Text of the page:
Despite capturing the imagination of scientists for decades, the goal of creating an artificial heart for transplantation proved to be significantly more challenging than initially anticipated. Toward this goal, recent ground-breaking studies demonstrate the development of functional left ventricular (LV) models. LV models are artificially constructed 3D chambers that are capable of containing liquid within the engineered cavity and exhibit the functionality of native LV including contraction, ejection of fluid, and electrical impulse propagation. Various hydrogels and polymers have been used in manufacturing of LV models, relying on techniques such as electrospinning, bioprinting, casting, and molding. Most studies scaled down the models based on the dimensions of the human or rat ventricle. Initially, neonatal rat cardiomyocytes were the cell type of choice for construction the LV models. Yet, as the stem cell biology field advanced, recent studies focused on the use of cardiomyocytes derived from human induced pluripotent stem cells. In this review, we first describe the physiological characteristics of the human heart, to establish the parameter space for modeling. We then elaborate on current advances in the field and compare recently developed LV models among themselves and with the native human left ventricle. Fabrication methods, cell types, biomaterials, functional properties, and disease modeling capability are some of the major parameters that have distinguished these models. We also highlight some of the current challenges in this field, such as vascularization, cell composition and fidelity, and discuss potential solutions to overcome them.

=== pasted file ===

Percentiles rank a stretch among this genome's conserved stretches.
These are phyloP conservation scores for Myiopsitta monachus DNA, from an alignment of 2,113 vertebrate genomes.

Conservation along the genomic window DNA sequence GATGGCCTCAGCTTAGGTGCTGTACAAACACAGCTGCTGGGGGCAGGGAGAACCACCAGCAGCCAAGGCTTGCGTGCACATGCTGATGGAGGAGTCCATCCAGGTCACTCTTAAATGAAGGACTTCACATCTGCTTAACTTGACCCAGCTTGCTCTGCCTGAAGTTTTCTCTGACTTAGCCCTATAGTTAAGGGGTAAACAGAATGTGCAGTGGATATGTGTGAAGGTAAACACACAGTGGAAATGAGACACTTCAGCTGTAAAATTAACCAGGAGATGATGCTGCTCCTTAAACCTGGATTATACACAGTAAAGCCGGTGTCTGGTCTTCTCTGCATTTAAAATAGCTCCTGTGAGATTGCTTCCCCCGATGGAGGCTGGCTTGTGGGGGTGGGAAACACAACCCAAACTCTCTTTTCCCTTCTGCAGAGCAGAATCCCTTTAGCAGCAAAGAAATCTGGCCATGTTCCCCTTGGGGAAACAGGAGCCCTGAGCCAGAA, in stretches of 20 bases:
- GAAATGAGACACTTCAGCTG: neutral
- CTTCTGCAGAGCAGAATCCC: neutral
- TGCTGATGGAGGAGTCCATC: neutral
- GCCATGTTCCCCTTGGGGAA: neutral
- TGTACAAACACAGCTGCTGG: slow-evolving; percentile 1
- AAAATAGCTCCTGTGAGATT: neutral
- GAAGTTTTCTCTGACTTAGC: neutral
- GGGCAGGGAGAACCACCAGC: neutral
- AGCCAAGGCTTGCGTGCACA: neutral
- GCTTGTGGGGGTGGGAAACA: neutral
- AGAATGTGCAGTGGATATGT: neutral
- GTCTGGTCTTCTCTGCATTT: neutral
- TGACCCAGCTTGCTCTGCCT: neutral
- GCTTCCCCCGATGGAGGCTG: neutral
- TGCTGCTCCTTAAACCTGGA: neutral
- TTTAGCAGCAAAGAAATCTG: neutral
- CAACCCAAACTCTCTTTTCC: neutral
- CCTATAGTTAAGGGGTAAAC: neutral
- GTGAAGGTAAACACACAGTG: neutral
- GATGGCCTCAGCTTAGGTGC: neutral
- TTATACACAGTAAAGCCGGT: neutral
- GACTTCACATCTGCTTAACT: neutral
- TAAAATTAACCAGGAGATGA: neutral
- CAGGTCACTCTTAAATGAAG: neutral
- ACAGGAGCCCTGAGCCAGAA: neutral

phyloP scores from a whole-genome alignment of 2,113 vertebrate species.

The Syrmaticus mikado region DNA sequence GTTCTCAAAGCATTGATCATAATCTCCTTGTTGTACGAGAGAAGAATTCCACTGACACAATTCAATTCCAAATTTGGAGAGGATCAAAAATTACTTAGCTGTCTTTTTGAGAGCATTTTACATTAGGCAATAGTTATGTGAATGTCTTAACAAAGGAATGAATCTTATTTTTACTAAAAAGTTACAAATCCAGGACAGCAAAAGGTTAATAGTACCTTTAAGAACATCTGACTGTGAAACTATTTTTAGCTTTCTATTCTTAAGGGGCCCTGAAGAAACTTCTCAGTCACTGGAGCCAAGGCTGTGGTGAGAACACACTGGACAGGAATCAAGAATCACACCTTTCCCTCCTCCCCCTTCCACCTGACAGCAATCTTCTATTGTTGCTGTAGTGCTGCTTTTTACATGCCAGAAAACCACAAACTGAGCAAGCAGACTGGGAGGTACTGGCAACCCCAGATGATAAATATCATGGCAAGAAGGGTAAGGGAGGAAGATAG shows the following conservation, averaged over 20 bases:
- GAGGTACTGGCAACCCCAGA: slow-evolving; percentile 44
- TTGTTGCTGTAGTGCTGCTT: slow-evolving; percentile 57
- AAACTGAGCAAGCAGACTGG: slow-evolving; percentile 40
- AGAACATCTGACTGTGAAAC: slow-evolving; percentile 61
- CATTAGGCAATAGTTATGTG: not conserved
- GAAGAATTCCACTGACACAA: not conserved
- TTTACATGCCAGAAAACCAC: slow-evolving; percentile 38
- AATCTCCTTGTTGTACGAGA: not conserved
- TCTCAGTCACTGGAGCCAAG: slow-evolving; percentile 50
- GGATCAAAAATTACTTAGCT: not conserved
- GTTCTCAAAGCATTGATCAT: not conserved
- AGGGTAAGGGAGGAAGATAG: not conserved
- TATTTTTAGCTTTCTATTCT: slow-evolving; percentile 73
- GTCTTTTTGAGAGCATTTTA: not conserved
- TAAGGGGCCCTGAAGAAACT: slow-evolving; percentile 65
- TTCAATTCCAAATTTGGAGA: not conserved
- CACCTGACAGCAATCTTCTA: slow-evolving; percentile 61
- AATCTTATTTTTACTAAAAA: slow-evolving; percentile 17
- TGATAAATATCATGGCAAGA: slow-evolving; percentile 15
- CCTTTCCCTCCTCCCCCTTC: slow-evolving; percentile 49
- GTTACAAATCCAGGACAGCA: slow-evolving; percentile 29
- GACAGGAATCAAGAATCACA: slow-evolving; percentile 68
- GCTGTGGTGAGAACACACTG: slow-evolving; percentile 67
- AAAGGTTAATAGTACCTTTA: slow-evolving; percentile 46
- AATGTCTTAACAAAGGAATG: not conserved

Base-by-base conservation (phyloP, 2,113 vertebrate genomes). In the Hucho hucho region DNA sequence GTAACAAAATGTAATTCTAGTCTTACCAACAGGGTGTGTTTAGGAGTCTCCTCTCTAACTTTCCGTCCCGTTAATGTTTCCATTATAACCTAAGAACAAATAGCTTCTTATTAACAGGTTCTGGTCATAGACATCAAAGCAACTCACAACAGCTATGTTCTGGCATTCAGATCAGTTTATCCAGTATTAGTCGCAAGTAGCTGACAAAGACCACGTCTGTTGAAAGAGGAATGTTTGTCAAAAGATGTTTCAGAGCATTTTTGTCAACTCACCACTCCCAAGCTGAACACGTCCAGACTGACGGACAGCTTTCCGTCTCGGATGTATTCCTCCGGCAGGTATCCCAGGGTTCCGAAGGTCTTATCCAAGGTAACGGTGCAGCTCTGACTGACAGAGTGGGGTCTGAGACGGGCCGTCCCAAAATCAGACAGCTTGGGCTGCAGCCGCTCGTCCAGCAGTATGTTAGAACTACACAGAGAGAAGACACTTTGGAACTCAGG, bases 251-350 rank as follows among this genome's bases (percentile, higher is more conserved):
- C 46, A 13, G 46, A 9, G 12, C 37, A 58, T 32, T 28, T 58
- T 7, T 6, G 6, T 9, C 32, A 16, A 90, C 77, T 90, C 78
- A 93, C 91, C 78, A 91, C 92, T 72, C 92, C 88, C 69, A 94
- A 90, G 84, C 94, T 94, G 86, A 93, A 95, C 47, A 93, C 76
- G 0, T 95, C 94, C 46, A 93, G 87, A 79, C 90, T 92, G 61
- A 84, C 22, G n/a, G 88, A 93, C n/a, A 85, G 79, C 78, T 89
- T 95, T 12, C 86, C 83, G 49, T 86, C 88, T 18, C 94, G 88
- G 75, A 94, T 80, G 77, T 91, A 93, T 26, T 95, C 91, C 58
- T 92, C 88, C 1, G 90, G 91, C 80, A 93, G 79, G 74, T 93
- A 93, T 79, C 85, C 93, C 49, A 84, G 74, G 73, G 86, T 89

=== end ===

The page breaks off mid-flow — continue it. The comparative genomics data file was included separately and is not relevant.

Keywords: cardiomyocyte; chamber; left ventricle; myocardium; organ-on-a-chip; tissue engineering.